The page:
And maybe I still am. Maybe I can still be non-ironic and maybe I can mean the nice things I say.

But man. I feel like I know so much more now. I mean, I've read all the Burroughs and the Kerovac and the Ginsberg. I've read the stories of drugs and sex and violence.

But this? Somehow this was darker. More dangerous. Scarier. 

And I feel like, now, if I were to write about contemporary life in America, knowing so much more about the seedier side of things....there just might be a legitimately angry edge to my voice...and I just might mean it.

April 8, 2015

All Lives Matter

Bear with me, y'all. I'm supposed to be cleaning. I'm supposed to be getting ready for my first ever writerly business trip, and I'm supposed to be excited.

I'm not.

Because I just watched video footage of a man dying, and I can't get it out of my head.

By now you've read about the shooting that took place in North Charleston - not too far from where I live - on Saturday. It's a story that's been told over and again in the past few years, and that it takes place in my own back yard is part of the reason it's under my skin, of course.

The story itself, though...it's enough to get under anyone's skin.

For another white police officer has shot and killed another unarmed black man.

This time, there was video footage. 

Contrary to the shooting officer's initial account, in which he claimed he feared for his life when he pulled the trigger of his gun eight times, the footage (shot by someone so stunned he can't stop repeating, "Oh, shit..." over and over again) shows....well, it shows an unarmed black man running away from a police officer, who then shoots him eight times in the back.

Horrible.

It gets worse.

When the man is down on the ground, the officer goes to him...shouting, all the while, "Put your hands behind your back." 

And he doesn't go to him to help him. He doesn't go to administer lifesaving first aid.

No.

He handcuffs him. 

The police officer handcuffs a dying man, and he leaves him there, lying face down on the ground.

It gets even worse.

For then the police officer walks back to where he stood moments earlier, where the two men scuffled, apparently, over the use of a Taser. He picks up the Taser, which has been left behind. He carries it to the dying, handcuffed black man, lying face down in the dirt. 

He drops the Taser beside the man.

Yes. The officer shot someone. Killed someone. Didn't administer even the most basic first aid. Handcuffed him. And then he purposefully altered the evidence so it would look like he shot in self defense. 

I'm horrified.

****

Not long ago, I read the classic WWI novel by Erich Maria Remarque, All Quiet on the Western Front. It was a new read for me. I've studied WWII at length, but this was really my first time delving into the horrors of the trenches of WWI. 

It's an all-around beautiful book. A tragic book. A horrific book.

The narrator is a soldier named Paul who fights for the German Army for no reason other than that he's a German boy of fighting age. He doesn't fight for any particular ideology. He doesn't fight to save anything in particular.

In the end, he fights simply because to not fight would be to let down his comrades, those soldiers fighting beside him. He fights because they fight, and they fight because he fights.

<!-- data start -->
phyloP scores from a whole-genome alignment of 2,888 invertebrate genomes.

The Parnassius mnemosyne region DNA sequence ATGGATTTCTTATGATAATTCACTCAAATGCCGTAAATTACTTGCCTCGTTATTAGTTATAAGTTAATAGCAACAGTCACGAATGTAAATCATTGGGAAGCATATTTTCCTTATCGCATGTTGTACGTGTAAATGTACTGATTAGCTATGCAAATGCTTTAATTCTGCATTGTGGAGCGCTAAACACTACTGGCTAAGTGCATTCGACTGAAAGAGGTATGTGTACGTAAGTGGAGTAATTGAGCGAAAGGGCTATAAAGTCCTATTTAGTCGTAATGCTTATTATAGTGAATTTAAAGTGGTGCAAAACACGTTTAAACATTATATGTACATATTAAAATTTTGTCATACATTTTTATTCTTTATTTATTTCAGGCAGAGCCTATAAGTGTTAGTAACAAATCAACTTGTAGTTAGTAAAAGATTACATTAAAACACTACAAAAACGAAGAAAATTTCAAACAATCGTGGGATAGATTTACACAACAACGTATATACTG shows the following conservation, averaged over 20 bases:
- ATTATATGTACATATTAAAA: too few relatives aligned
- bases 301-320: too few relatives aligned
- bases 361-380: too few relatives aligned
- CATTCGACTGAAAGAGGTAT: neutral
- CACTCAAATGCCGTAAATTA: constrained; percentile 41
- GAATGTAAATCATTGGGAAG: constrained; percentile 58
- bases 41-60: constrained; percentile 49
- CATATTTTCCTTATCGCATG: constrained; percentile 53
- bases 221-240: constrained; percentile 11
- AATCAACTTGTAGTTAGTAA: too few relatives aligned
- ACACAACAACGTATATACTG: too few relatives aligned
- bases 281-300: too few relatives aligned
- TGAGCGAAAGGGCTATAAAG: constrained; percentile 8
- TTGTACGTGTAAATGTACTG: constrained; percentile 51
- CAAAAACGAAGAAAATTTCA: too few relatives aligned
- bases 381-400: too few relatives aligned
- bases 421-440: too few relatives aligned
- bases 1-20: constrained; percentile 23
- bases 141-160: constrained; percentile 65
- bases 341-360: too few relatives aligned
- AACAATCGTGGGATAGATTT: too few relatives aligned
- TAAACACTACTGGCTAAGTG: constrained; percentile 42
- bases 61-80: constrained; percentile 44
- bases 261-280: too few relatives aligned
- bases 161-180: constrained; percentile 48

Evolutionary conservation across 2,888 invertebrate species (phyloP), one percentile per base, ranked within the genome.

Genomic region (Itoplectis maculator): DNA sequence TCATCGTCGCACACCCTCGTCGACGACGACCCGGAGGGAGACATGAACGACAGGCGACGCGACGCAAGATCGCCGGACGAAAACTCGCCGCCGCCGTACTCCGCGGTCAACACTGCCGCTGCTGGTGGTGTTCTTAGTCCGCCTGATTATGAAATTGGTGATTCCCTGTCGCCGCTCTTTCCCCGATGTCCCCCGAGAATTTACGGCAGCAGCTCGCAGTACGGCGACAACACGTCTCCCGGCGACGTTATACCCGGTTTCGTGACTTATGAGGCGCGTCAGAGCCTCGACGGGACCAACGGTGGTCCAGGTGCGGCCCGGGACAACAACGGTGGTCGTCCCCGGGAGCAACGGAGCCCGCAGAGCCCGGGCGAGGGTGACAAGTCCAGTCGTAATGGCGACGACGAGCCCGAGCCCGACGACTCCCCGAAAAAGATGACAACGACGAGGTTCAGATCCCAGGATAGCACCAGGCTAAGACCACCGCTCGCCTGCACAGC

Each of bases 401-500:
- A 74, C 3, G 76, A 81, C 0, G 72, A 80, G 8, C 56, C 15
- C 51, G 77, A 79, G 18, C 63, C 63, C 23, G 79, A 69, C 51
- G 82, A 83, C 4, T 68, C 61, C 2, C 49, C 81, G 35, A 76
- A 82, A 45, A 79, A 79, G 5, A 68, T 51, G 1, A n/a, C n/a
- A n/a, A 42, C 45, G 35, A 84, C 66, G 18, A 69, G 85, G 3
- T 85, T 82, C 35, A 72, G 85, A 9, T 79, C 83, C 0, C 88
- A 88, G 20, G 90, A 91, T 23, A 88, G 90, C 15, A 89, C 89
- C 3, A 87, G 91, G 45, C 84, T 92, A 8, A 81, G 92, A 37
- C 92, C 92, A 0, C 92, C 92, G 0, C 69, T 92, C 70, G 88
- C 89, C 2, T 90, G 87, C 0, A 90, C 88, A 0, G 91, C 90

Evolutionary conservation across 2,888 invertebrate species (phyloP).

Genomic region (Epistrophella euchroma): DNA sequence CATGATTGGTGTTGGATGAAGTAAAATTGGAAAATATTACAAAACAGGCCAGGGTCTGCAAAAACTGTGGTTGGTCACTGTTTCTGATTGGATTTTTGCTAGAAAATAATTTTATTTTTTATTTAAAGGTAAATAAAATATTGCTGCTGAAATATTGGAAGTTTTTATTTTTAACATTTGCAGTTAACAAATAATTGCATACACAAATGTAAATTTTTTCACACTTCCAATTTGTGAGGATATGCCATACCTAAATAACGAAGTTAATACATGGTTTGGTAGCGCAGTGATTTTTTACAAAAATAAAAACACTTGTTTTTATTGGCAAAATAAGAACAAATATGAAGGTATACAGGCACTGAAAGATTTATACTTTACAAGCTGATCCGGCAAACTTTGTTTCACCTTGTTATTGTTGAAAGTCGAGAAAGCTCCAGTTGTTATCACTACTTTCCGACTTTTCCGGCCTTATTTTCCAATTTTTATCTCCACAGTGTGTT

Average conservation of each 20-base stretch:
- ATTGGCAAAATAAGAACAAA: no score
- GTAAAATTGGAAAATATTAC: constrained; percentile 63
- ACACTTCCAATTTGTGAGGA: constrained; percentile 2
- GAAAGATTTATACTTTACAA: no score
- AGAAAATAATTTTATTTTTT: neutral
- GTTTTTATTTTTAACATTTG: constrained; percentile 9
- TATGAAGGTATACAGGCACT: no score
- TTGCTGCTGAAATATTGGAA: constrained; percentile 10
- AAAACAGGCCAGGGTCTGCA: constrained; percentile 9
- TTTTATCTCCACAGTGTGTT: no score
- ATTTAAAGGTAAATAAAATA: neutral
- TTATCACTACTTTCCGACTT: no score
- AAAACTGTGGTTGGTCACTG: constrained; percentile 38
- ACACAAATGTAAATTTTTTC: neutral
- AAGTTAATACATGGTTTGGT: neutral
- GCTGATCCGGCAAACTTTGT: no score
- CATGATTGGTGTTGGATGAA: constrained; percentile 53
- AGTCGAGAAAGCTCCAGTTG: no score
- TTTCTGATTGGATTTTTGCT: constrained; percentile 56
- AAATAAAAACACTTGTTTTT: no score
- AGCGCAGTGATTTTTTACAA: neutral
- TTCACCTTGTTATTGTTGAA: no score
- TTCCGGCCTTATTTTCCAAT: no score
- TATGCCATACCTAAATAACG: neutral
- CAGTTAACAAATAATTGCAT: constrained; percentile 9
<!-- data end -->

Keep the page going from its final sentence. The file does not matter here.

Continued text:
One scene in particular stands out to me, especially now. In it, Paul has just stabbed a French soldier in hand-to-hand combat after they both fell into the same trench during a shelling. They're trapped int he trench, alone together. The Frenchman takes his time dying; Paul tries to help him, tries to bandage his wounds.

And now, the Frenchman is dead, and Paul is full of remorse. He says, 

The silence spreads. I talk and I must talk. So I speak to him and say to him: "Comrade, I did not want to kill you. If you jumped in here again, I would not do it, if you would be sensible too. But you were only an idea to me before, an abstraction that lived in my mind and called forth its appropriate response. It was that abstraction I stabbed. But now, for the first time, I see you are a man like me. I thought of your hand-grenades, of your bayonet, of your rifle; now I see your wife and your face and our fellowship. Forgive me, comrade. We always see it too late. Why do they never tell us that you are poor devils like us, that your mothers are just as anxious as ours, and that we have the same fear of death, and the same dying and the same agony - Forgive me, comrade; how could you be my enemy? If we threw away these rifles and this uniform you could be my brother just like Kat and Albert..."

****

I wish that every person who will ever old a gun would read that passage. I wish every soldier, every police officer, everyone who has the potential to kill, would see those words. Would feel those words. 

For we are all just brothers and sisters, really. We all share this planet, this world. We all will die someday, and though our Gods may tell us that different things await us after that final breath, none of us really knows

Human lives are lives. Not abstractions. And as such, they matter.

Black lives matter. White lives matter. Brown and yellow and red lives matter. Rainbow lives matter.

All lives matter.

If we throw away the rifles and the uniforms and the colors and the religions and the genders and the sexual orientations....you could all be my brothers and my sisters, and none of the other garbage would matter.

You ARE all my brothers and sisters.

None of the other garbage matters.

****

I'm headed out of town tonight, leaving Charles and Zoe behind in Charleston. 

I'm suddenly nervous about this.

Will there be massive protests, surrounding what looks to me like an obvious murder? The police officer is behind bars, where I believe he belongs. He's been charged with murder. These are important steps, toward justice and, hopefully, appeasement of all the rage that is certainly (and rightfully) thundering through my city right now. 

But will there be riots?

Am I leaving my husband and child behind in a tinderbox, surrounded by matches that could alight at any moment?

I truly hope not.

I trust my husband will keep my child safe.

****

I still can't believe what I watched this morning. I can't believe someone could kill with such capriciousness. 

I'm so glad, though, that the video exists. 

Without it, I fear a murderer would be walking our streets even now, claiming to keep my fellow Charlestonians safe, while acting in a way that is truly opposite.

****

Please, Charleston. Be safe this week. Be smart. 

For we are all just brothers and sisters. And today, one of us is dead, and together, we will all mourn.